Russ Dewbury: I got into the jazz dance scene via DJs like Paul Murphy and acid jazz. This was in 1985, around that kind of time. In 86 when I heard jazz for the first time in a club, I thought, “Yeah! This is the music I’ve been waiting for…” I had come through the sort of mod scene of soul and R&B and whatever, so I hadn’t really heard any groovy jazz. And also Latin music as well, the Latin soul music – I just decided overnight to be a DJ, and at that time I was in Bedford, which is where I hung out.
Then I moved to Brighton in 1987 with this whole idea to open a club night basically, based on this new music, on the whole jazz dance scene. And we opened it within two months of getting to Brighton in 1987 and it ran for 21 years…consecutively!!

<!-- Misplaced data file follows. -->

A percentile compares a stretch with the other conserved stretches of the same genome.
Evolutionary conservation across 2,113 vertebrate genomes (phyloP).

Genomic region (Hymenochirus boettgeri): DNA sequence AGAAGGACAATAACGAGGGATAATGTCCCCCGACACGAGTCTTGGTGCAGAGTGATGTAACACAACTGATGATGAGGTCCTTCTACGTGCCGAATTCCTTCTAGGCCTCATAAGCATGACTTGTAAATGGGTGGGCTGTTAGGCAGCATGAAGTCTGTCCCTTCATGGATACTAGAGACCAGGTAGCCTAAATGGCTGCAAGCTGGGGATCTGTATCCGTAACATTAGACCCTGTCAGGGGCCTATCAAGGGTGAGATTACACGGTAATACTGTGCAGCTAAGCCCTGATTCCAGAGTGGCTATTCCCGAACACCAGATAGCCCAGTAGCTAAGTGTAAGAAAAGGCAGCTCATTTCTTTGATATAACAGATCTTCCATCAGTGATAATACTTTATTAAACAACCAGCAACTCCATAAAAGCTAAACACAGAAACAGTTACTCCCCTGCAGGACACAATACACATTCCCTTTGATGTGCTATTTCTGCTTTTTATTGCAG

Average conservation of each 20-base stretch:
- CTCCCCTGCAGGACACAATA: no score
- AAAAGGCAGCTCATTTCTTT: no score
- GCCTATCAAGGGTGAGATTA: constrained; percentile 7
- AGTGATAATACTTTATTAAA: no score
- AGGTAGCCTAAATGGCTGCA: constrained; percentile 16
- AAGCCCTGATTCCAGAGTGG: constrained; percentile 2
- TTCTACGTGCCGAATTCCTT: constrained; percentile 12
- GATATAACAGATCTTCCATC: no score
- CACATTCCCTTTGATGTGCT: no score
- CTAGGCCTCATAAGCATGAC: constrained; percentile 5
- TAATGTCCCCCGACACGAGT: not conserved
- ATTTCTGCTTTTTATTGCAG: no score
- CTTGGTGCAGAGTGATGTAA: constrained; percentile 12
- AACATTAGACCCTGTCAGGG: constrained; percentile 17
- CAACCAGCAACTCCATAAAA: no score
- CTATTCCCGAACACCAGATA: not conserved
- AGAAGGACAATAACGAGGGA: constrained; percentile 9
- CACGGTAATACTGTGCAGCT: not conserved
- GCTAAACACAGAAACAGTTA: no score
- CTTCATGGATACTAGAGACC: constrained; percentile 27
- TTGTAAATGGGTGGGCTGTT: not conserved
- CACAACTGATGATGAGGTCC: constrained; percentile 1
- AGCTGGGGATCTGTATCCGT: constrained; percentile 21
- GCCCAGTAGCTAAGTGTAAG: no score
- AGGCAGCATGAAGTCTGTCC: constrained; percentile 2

Michael J Edwards: Wow! For those people who were hibernating, what was the name of the night?
Russ Dewbury: The Jazz Rooms – the Brighton Jazz Rooms.
Corrina Greyson: “The famous Brighton Jazz Rooms!” (Miss Greyson Chimes in having overheard our conversation from the 100 club backstage changing rooms)
Russ Dewbury: By the time we finished the residency in Brighton it was pretty much one ofthe longest running nights in the world! Gazza’s rock and blues was maybe a year or two older than us and that still running. So they’re obviously the longest, but we were definitely one of the longest running nights in the world. And I used it as a platform to DJ all over the world basically – all over Europe. In 2003 I ended up going on a DJ tour to Australia and saw potential for, not just for the DJ thing, but also as a promoter, promoting live music events over there.